U.S. stock indexes are rising to new highs, and there’s a lot going on under the surface in terms of sector rotation. For investing in individual sectors, a multifactor approach may make sense for long holding periods and for those who want to avoid overconcentration in individual stocks.
Different sectors passing the leadership baton back and forth isn’t uncommon during a bull market, which is why some investors employ sector rotation strategies. For example, in the third quarter of 2019, it was defensive and yield-oriented sectors such as utilities, consumer staples, and real estate that led the market. More recently, growth sectors such as technology and healthcare have taken back leadership.
Yet, for investors who want to take a longer-term mindset to sector investing, a multifactor approach that seeks to overweight stocks with characteristics that have historically outperformed may make sense. These investors might have long-term views on particular sectors that may benefit from secular trends in the economy. Examples may include the technology sector benefiting from the rise of digitization and artificial intelligence, or consumer sectors profiting as the huge millennial generation enters its prime earning years.
Combining sector and multifactor investing
Factor-based investing is backed up by reams of academic research and the live historical performance of strategies that use this approach. It’s typically applied to broad swaths of the market such as U.S. large-cap stocks and emerging markets as a group.
However, there’s evidence that multifactor investing also works in sectors; still, multifactor investing requires a disciplined and patient approach, and sectors are no exception. It requires a long-term view to capture the historical performance premiums that have been associated with factors such as size, value, and profitability.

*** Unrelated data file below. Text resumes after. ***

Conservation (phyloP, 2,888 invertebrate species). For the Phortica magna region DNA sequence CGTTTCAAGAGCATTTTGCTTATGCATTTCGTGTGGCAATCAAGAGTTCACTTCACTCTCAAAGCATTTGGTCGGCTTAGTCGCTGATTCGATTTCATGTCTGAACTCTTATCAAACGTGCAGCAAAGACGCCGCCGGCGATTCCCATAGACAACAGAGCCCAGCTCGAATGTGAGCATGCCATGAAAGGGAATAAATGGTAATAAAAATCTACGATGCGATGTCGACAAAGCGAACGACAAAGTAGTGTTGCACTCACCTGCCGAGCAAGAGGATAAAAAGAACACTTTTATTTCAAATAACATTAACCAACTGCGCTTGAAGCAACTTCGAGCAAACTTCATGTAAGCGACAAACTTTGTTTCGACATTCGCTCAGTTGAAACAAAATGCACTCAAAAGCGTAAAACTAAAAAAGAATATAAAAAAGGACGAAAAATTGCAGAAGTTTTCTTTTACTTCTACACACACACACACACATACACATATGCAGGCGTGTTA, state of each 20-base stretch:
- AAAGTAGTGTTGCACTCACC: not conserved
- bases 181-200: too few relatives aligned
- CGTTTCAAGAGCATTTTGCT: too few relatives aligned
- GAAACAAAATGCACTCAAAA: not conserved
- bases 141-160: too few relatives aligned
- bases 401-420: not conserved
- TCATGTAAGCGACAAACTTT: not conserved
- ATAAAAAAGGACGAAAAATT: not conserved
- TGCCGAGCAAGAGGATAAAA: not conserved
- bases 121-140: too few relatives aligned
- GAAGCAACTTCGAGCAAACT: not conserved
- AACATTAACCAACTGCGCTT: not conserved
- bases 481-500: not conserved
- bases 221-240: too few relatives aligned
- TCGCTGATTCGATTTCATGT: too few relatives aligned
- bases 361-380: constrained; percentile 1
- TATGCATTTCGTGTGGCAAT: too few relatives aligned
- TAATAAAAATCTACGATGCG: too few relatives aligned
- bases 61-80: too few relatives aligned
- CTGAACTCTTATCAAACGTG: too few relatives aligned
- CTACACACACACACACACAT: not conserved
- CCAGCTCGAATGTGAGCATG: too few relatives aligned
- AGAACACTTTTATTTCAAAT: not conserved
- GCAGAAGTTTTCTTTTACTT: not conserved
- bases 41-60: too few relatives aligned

Dimensional Fund Advisors, the subadvisor for John Hancock Multifactor ETFs, has found that within U.S. sectors such as financials and healthcare during the 1975 to 2017 period, value stocks generally outperformed growth stocks, and stocks with higher profitability generally outperformed those with low profitability.¹
Some investors use passive approaches to sector investing, with vehicles such as exchange-traded funds (ETFs) that track market-capitalization-weighted strategies that weight stocks by their size. Some sectors are dominated by a handful of stocks, which can result in these ETFs become quite top-heavy.
For example, a popular sector ETF for technology stocks has nearly 40% of its assets in just the two largest stocks in the tracking index: Microsoft and Apple.
Conversely, a multifactor approach can employ disciplined, rules-based strategies to limit concentration within sector portfolios, with rules to reduce stock-specific risk while seeking to outperform market-cap-weighted indexes. That’s why multifactor sector strategies could make sense for investors who are in it for the long haul, rather than trying to profit from quick sector trades.
1 “Value and Profitability Premiums Across Sectors,” Dimensional Fund Advisors, September 2018. Past performance does not guarantee future results.